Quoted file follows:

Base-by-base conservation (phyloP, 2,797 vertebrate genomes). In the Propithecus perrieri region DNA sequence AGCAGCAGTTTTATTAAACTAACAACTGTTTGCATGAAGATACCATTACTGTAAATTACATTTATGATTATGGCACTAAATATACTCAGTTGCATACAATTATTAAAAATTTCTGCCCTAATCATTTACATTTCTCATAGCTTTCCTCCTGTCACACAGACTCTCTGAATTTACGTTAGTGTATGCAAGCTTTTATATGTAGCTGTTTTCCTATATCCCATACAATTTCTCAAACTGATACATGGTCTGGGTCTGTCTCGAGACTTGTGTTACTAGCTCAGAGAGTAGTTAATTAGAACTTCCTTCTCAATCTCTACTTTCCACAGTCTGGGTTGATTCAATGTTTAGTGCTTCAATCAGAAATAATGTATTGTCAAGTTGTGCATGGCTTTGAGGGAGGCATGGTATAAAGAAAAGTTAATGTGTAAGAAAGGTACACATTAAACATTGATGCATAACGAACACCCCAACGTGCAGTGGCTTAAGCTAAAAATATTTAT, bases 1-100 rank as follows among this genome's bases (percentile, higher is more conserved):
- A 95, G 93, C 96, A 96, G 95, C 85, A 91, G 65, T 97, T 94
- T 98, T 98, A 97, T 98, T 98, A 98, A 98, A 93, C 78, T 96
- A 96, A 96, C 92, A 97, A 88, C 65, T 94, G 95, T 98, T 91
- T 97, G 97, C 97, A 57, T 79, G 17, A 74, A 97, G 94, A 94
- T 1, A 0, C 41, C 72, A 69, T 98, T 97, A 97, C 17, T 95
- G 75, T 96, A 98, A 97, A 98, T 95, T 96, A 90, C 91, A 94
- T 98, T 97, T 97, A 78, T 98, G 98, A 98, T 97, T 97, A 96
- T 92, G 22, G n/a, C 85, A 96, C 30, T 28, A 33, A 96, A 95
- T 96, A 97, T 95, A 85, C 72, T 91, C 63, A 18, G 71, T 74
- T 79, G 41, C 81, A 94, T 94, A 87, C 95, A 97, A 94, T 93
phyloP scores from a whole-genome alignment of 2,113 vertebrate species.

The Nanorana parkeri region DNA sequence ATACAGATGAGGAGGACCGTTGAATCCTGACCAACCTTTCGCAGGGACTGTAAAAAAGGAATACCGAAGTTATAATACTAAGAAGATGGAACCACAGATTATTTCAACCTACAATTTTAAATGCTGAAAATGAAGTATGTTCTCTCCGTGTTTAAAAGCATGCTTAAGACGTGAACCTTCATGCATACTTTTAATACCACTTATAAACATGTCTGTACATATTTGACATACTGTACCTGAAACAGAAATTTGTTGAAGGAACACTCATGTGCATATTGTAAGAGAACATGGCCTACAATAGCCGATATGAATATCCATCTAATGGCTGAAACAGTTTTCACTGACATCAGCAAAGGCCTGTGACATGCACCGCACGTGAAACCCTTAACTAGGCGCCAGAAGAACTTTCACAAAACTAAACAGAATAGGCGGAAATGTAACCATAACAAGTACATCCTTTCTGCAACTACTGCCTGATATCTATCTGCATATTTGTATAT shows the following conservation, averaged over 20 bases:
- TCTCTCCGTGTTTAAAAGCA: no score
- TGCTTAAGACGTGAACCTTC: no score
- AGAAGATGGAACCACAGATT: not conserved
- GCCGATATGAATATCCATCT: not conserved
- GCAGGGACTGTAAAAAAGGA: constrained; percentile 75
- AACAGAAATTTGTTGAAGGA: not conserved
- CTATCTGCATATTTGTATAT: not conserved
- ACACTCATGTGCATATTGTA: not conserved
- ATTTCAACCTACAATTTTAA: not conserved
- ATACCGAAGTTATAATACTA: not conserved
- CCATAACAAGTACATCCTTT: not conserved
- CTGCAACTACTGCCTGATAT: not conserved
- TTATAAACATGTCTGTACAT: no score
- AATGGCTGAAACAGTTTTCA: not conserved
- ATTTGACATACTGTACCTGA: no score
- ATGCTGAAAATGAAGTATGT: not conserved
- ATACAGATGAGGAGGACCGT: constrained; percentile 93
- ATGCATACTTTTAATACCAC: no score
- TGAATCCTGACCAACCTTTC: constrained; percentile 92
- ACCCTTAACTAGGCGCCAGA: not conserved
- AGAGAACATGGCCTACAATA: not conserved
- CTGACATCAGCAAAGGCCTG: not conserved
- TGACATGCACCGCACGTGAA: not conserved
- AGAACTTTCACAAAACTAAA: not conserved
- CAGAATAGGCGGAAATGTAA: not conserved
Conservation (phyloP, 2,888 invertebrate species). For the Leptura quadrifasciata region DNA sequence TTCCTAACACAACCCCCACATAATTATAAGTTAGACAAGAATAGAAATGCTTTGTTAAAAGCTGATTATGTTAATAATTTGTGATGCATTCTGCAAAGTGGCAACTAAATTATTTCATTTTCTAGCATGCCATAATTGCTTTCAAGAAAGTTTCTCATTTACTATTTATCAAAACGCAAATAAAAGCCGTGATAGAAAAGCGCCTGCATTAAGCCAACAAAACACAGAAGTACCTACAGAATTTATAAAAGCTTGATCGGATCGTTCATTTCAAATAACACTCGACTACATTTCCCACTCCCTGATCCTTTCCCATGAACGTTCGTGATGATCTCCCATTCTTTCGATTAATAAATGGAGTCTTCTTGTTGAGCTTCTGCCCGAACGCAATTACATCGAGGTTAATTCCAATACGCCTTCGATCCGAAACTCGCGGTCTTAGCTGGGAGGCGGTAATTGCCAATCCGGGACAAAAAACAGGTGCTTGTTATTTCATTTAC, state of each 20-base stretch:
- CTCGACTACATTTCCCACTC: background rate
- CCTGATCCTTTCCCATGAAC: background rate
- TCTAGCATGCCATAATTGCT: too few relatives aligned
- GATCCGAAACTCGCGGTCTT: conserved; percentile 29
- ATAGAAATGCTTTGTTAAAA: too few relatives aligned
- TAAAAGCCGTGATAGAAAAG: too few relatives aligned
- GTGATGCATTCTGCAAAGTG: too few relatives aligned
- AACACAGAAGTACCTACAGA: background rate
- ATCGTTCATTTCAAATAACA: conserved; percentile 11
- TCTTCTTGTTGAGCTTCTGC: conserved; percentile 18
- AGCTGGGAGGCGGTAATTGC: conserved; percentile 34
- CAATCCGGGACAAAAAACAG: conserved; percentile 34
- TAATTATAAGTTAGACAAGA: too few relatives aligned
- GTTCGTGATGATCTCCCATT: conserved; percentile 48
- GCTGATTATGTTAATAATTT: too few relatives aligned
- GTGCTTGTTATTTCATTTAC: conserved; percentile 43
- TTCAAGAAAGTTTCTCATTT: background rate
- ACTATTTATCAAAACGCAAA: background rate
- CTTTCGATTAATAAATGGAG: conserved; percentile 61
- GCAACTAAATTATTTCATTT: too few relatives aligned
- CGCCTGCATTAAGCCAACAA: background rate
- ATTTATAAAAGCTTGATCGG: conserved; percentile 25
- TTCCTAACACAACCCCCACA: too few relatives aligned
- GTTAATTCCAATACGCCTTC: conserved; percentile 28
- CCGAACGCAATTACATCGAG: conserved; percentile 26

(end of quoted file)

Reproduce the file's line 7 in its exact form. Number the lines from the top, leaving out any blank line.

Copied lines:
- G 75, T 96, A 98, A 97, A 98, T 95, T 96, A 90, C 91, A 94